.
http://assets-s3.rollingstone.com/assets/images/album_review/a3c23980e9f88a3d8400eae4a64514d7ecdc05e6.jpg Gentle Spirit

Jonathan Wilson

Gentle Spirit

Bella Union
Rolling Stone: star rating
Community: star rating
5 3.5 0
October 24, 2011

North Carolina-bred producer and session man Jonathan Wilson (Dawes, Will Oldham, Erykah Badu) digs the old shit – like the Mellotron, buttery-toned Hofner bass and '69 Gibson ES 345 electric guitar he uses on this debut. Recorded on analog tape and conceived as a vinyl double LP, Gentle Spirit is a set of gorgeously detailed folk-rock ambles, most over six minutes long. Together they create a seamless mood, the sound of a chill living-room jam session where Wilson, in reality, is often the only player. Classic- rock memes flash like fireflies (see the "Dark Star"-meets-Dark Side of the Moon guitars of "Natural Rhapsody") but remain just out of reach. It's a vintage sound determined to live in the present.

Listen to "Gentle Spirit":

Related
Photos: The Week's Hottest Live Shots

prev
Album Review Main Next

ADD A COMMENT

Community Guidelines »
loading comments

loading comments...

COMMENTS

Sort by:
    Read More
    Around the Web
    Powered By ZergNet
    Daily Newsletter

    Get the latest RS news in your inbox.

    Sign up to receive the Rolling Stone newsletter and special offers from RS and its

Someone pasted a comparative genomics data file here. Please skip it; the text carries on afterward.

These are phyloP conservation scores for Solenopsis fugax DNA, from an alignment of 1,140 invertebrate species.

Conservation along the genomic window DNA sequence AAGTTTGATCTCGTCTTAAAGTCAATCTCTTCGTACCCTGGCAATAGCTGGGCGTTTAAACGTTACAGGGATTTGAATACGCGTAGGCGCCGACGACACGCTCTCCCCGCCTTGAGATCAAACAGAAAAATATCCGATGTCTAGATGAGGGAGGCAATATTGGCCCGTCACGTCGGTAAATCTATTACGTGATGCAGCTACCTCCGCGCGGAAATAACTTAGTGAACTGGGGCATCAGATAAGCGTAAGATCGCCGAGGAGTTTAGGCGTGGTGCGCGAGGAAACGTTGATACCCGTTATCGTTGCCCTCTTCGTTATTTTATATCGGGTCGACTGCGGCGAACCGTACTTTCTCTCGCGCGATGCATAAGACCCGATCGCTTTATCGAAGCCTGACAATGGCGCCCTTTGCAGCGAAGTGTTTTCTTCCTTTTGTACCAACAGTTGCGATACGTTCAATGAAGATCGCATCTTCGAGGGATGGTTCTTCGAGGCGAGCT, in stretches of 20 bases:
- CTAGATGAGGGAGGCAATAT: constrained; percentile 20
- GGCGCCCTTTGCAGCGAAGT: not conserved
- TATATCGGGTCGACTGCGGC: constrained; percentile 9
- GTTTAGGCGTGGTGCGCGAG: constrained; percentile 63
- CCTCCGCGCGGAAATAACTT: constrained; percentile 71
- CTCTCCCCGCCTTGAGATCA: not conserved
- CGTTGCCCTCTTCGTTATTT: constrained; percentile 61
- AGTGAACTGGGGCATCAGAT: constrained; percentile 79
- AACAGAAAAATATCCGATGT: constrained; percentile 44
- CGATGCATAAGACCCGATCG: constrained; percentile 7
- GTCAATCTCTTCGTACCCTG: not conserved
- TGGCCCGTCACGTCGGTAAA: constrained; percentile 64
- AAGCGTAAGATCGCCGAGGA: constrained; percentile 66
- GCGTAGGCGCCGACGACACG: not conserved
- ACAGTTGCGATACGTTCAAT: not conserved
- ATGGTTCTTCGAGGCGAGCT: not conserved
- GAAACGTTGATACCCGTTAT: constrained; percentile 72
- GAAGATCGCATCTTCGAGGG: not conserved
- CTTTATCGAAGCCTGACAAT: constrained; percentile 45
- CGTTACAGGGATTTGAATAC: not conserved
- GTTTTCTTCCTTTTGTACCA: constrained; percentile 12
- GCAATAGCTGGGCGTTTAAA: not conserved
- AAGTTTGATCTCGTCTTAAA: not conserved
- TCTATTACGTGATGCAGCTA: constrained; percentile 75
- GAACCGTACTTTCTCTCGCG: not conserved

marketing partners.

    X

    We may use your e-mail address to send you the newsletter and offers that may interest you, on behalf of Rolling Stone and its partners. For more information please read our Privacy Policy.

    Song Stories

    “Whoomp! (There It Is)”

    Tag Team | 1993

    Cecil Glenn — a.k.a., "D.C." — was a cook at Magic City, a nude dance club in Atlanta, when he first heard women shout "Whoomp — there it is!" Inspired by the party chant, he and partner Steve "Roll'n" Gibson wrote a song around it. Undaunted by label rejections, they borrowed $2,500 from Glenn's parents and pressed 800 singles, which quickly sold out in the Atlanta area. A record deal came soon after. Glenn said the song was meant for positive partying. "If you're going to say 'Whoomp there it is,' and you're doing something negative, we'd rather it not have come out of your mouth."

    More Song Stories entries »
    www.expandtheroom.com